English language can be seriously mind boggling even for its native speakers. There are random exceptions to rules; truckload of homophones, and all sorts of quirky rules that can be very frustrating to master.
Here, we have compiled a list of such confusing rules that can prove to be quite a hassle 👇🏾
1. Perplexing plurals:
From goose-geese to mouse-mice to foot-feet, English is full of plural forms that leave even native speakers scratching their heads. And for some words, the plural form of the word is exactly the same as the singular form, like software, sheep, and deer.
2. Dilemma of Oxford comma:
A serial comma or an Oxford comma goes before the last item in a sequence. It can be used to reduce confusion in the list and clarify what exactly is happening within the sentence. For example, “I love my parents, Katy Perry and Drake,” might imply that Katy Perry and Drake are your parents. However, with an Oxford comma, the sentence becomes, “I love my parents, Katy Perry, and Drake,” which clarifies that you love three separate people: your parents, Katy Perry, and Drake.
3. I before E except after C – disproved by science:
“I before E except after C” is a very common rule but there are way too many exceptions to this rule. Merriam Webster even came up with a continuation of the jingle to understand the exceptions:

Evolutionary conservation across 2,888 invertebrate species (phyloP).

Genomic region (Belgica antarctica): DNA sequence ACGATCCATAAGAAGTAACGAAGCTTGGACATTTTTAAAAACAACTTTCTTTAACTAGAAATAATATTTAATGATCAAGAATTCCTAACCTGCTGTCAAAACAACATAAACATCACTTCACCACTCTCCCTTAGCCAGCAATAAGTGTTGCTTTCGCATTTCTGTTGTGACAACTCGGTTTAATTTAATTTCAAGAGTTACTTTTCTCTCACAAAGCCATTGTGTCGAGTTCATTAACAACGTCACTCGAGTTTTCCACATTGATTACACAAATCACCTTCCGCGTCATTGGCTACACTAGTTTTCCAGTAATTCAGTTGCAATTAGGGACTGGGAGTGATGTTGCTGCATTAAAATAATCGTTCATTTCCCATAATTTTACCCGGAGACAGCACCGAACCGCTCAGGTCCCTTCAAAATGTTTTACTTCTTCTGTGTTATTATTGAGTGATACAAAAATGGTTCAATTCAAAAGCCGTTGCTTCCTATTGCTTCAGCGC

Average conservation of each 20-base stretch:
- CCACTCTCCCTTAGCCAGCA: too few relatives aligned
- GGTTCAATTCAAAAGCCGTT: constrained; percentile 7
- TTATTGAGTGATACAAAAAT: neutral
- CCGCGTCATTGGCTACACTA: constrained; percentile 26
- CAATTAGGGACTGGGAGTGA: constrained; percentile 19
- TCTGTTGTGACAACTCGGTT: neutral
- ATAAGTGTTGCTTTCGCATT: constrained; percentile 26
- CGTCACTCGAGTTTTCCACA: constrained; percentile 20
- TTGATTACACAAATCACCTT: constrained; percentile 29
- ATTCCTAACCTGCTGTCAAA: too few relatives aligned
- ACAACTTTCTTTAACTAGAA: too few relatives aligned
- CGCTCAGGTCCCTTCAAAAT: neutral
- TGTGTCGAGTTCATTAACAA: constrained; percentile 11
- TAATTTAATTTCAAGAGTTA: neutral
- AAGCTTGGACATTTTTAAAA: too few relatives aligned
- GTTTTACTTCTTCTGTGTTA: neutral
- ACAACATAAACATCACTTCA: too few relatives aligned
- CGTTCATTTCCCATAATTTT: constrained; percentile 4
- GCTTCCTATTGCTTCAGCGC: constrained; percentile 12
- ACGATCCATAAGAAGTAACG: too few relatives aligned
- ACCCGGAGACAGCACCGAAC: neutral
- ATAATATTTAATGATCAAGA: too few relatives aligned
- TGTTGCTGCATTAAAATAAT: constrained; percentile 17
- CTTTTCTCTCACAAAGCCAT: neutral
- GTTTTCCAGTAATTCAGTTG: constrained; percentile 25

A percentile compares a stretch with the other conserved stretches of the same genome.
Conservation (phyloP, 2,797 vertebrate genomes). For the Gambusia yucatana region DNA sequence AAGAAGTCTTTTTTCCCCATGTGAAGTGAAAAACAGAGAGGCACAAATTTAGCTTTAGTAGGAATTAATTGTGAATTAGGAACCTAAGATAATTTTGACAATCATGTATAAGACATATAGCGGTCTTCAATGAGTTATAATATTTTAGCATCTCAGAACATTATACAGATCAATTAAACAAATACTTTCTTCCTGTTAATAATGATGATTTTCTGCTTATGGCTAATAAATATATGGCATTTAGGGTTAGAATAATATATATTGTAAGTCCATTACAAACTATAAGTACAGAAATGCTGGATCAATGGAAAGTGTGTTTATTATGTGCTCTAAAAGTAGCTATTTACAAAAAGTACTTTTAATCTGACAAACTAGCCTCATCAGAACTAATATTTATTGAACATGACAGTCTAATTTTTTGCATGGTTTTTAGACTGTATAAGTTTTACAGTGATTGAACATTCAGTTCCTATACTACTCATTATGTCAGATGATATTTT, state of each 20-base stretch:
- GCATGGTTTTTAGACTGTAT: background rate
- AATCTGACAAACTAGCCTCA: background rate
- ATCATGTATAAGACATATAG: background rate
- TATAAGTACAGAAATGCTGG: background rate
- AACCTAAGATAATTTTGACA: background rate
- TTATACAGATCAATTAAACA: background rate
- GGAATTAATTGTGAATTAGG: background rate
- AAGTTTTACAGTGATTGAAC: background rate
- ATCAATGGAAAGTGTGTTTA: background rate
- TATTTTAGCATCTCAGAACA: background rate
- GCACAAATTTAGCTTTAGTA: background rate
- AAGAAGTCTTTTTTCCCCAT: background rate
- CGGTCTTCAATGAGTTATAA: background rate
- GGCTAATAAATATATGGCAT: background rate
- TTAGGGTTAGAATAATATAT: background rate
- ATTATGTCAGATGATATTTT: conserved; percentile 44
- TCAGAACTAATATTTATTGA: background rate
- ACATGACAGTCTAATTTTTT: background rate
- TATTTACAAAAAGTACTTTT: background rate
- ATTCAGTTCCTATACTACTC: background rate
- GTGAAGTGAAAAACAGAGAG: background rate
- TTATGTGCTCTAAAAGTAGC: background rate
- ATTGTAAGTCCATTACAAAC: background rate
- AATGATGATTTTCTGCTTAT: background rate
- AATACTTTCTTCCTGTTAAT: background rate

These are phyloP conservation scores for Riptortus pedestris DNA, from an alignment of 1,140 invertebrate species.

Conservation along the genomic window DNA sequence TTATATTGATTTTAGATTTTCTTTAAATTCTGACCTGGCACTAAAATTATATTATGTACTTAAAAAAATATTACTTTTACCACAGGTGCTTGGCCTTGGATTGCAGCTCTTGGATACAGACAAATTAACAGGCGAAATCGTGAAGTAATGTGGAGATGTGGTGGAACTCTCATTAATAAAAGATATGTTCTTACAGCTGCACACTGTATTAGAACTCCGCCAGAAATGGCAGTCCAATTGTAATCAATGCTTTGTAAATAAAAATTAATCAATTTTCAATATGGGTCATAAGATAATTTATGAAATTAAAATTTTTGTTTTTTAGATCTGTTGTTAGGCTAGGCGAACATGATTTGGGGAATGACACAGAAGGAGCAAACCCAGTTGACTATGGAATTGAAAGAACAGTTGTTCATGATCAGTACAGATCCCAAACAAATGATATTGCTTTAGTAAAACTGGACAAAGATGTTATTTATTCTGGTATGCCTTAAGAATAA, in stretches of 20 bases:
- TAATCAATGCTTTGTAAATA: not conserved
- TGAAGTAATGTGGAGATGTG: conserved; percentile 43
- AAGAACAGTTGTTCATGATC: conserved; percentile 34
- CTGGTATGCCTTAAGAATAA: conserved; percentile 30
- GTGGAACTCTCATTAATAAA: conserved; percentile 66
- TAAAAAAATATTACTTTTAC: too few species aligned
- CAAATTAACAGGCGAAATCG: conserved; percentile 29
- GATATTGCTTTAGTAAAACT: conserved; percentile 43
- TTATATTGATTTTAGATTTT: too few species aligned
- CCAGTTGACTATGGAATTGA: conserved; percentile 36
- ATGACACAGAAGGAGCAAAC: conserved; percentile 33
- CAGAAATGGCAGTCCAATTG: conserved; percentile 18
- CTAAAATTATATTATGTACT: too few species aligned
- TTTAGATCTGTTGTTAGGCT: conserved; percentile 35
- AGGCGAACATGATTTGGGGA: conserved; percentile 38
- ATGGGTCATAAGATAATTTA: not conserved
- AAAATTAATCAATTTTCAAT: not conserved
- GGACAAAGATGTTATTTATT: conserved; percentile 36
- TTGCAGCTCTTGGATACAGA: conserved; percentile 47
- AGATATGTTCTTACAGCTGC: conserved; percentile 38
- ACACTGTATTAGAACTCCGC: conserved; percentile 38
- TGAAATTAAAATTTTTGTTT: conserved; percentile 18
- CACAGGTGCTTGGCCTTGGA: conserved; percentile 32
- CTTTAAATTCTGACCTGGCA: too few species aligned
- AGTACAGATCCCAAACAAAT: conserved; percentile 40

4. P is for Pneumonia:
Many of you must have thought, “What is the use of beginning the word with a P when you’re not even going to pronounce the sound? What is the purpose of K in ‘know’?” Due to the Great Vowel Shift (that occurred around Renaissance), spoken English stopped pronouncing certain p’s, b’s, g’s, and some other letters, while the written language refused to change the spellings. The result was a number of confusing words, such as ‘debt,’ ‘receipt,’ and ‘design.’
Check out this video 👇🏾
5. Who vs. Whom:
A good tip to remember: If you can replace the word with ‘he’ or ‘she,’ use who. If you can replace it with ‘him’ or ‘her,’ use whom. Here are a few examples:
- Incorrect – Whom took my favorite book?
- Correct – Who took my favorite book?
If your subject is someone who is performing the action, use who in your sentence. If the subject of the sentence is NOT performing the action, use whom:
- Correct – With whom am I speaking to?
- Correct – Whom should I talk to about getting my car looked at?
6. And lastly:
English is difficult though it can be understood through tough, thorough thought. Just 6-7 letters and yet such different combinations and pronunciations! English is full of such words where each letter can have at least seven different sounds. Here are some examples of words that have almost the same spellings but different pronunciation:
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